We anchored the Barbara Frost and then had to take three trips in the skiff to the Island to get the sixteen of us ashore. Once on the Island, because it is a bird sanctuary, you can only walk on the board walks that are open to you. We were all brought to a patio area near the lighthouse where we were given an education and an orientation about the birds and what we were allowed to do. We were then brought, in groups of four, to permanent blinds in different nesting areas on the Island. Once inside the blinds, we were permitted to take out our cameras and take pictures. It was one of the most incredible two hours I have ever spent. We were in amongst thousands of birds. All of the auks nest in burrows in the ground or holes between the rocks. We were constantly seeing the adult birds flying back to their nests with either nesting materials or with baby fish they were bring to their young.
The sounds around us were amazing. The birds make a sound like an idling chainsaw or grass trimmer, and there were thousands of them idling all around you all the time. You would hear the thump of the birds landing on the blind, you would see them come within six feet of you. All the birds seemed to express so much character and personality. Our two hours seemed to end in the blink of an eye, and 900 photos later we were heading back to Cutler.
This was one thing on my bucket list that was everything I had hoped for, and that I would do again without hesitation.
Fortunately for us it was overcast, so we could take photos of the birds in diffused light. If it had been a sunny day the light would have been too harsh during the hours we were on the Island.
Other birds we saw and photographed in the two slide shows:
Common eider- a duck-like bird. The male has a black body and white head and chest; the female looks like a female mallard. Usually found in the surf area.
Northern gannet – a very large gull-like bird. White with black wing tips and a yellow head. It is only found in the north Atlantic, and it spends most of its life at sea.
Black backed gull – looks like other gulls, however, it is the larger of the species of gulls. The tops of these birds’ wings are black or gray.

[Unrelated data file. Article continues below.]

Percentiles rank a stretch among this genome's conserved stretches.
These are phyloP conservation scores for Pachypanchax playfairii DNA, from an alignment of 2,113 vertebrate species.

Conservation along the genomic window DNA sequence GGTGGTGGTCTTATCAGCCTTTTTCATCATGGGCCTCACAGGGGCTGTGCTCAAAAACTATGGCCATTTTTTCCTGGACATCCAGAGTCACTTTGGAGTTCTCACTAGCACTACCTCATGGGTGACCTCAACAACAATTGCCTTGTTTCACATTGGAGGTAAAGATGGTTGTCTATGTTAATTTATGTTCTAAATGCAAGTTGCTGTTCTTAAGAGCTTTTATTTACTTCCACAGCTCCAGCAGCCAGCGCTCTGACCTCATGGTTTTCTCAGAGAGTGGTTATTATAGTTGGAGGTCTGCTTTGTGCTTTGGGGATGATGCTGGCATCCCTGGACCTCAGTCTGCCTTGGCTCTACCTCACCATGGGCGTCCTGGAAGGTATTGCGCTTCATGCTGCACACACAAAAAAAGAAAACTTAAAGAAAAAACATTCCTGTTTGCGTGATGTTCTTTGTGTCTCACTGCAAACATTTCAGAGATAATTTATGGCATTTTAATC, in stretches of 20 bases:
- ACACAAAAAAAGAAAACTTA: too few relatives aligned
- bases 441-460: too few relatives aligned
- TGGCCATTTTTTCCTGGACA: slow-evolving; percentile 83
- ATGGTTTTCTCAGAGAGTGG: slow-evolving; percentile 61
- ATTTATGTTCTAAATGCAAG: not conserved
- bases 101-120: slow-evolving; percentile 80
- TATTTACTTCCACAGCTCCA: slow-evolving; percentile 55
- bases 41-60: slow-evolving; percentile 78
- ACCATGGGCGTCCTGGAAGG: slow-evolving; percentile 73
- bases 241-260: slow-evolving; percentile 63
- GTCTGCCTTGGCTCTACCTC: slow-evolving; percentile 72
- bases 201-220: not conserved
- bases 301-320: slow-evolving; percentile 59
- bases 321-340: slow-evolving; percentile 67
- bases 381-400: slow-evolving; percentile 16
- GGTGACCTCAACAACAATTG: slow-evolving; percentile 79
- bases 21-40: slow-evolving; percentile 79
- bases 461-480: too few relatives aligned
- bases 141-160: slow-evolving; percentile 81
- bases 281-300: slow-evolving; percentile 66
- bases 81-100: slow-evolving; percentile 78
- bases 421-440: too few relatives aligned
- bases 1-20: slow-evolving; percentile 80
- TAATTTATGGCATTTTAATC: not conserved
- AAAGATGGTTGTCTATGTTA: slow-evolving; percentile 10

- Artic tern – (photo in the first MSI slide show) is a smaller white bird with a black cap. Used to nest on MSI, in fact it used to protect all the other nesting birds by driving away predators by literally attacking their heads. They have been driven off the Island by gulls, and they no longer nest here.
We had a wonderful trip and we got to live a dream.
That is all from Maine, I hope you have a wonderful week.
About Lee Cordner:
Lee Cordner has lived all of his life in Vermont. As a child he developed an appreciation for the outdoors and wildlife from his parents.
His father’s interest in photography was passed on to Lee at an early age. Cordner used his photographic talent to work his way through graduate school.
Cordner and his wife live in Colchester, where they made a home for themselves and their two daughters.
Cordner’s specialty is wildlife and outdoor photography however he also photographs sports, portraits, weddings and machinery. He shares his talent by contributing to local magazines, newspapers and mailings to many friends throughout the world.
For reprints, contact Lee Cordner: email@example.com
Fun Facts About Puffins:
The scientific name of the Atlantic Puffin: Fratercula arctica
Average life span in the wild: 20 years or more (The oldest known puffin was 29 years old!)
Size: 10 in (25 cm)
Weight: 17.5 oz (500 g)
Group name: Colony
Size relative to a 6-ft (2-m) man: